London: Costa Concordia, the luxury cruise ship that ran aground off the Italian coast in January 2012, will be refloated in what is to be the biggest operation of its kind.
Engineers will be working around the clock seven days a week for a year on the process that is likely to start in May.
Ten of the world`s leading salvage companies were contacted in February by operators Costa Cruises and six working plans were received by the deadline earlier this month, with three of the companies deciding not to bid while two have joined forces.
According to The Daily Mail, the companies involved are mainly US based and include Donjohn Marine, Titan Salvage, Resolve Marine Group and T & T Salvage, Mammoet Salvage and Smit are in the Netherlands, while Svitzer are in Denmark and Tito Neri in Italy.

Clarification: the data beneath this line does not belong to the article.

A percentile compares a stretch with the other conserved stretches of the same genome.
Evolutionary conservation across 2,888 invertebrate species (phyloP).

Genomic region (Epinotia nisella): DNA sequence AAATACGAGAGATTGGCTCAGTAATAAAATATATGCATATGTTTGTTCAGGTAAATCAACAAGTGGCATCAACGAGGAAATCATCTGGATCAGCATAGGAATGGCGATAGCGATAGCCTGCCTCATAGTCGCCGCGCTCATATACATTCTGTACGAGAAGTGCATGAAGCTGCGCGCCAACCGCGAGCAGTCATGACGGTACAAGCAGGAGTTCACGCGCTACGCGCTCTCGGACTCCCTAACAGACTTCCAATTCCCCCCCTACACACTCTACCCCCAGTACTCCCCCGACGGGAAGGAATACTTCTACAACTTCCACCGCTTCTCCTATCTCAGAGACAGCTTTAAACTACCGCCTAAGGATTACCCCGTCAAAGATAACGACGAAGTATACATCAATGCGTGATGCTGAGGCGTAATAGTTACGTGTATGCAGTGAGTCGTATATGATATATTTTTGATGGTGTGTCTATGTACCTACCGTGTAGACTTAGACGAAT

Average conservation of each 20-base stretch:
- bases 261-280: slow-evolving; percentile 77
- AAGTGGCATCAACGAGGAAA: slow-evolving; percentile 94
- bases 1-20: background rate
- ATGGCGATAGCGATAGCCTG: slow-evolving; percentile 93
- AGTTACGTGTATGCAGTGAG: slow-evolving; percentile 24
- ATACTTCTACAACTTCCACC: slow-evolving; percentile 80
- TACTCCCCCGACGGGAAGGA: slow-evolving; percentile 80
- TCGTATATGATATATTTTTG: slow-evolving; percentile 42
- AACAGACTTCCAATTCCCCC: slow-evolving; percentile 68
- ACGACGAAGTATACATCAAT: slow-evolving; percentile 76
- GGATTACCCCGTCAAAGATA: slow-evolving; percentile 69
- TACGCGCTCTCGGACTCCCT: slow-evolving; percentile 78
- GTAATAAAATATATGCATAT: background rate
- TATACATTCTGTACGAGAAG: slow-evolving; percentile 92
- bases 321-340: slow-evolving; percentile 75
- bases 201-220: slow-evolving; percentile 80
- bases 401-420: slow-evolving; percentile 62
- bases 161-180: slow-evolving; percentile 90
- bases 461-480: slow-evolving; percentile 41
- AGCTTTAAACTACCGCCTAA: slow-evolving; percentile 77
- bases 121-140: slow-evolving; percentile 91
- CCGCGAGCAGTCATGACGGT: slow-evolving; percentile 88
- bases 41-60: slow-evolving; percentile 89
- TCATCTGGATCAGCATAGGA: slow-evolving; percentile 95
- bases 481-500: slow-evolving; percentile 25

Genoa-based Costa Cruises have yet not revealed which proposal they have accepted, but described it all as ‘high quality, involve different approaches and techniques’.
“The ship will be removed in entirety but at this stage we are not prepared to say which project has been chosen,” the paper quoted company spokesman Davide Barbano, as saying.
“However all the plans share a focus on ensuring the least possible environmental impact and protect tourism and business,” Barbano added.
Meanwhile, the capsized ship is currently lying at an angle of 80 degrees on rocks known as Seagull Point, where it ran aground on January 13.
Onboard were over 4,000 passengers and crew. The ship struck rocks after the captain Francesco Schettino had allegedly recklessly changed course so as to carry out a ‘sailby salute’ and impress passengers and crew.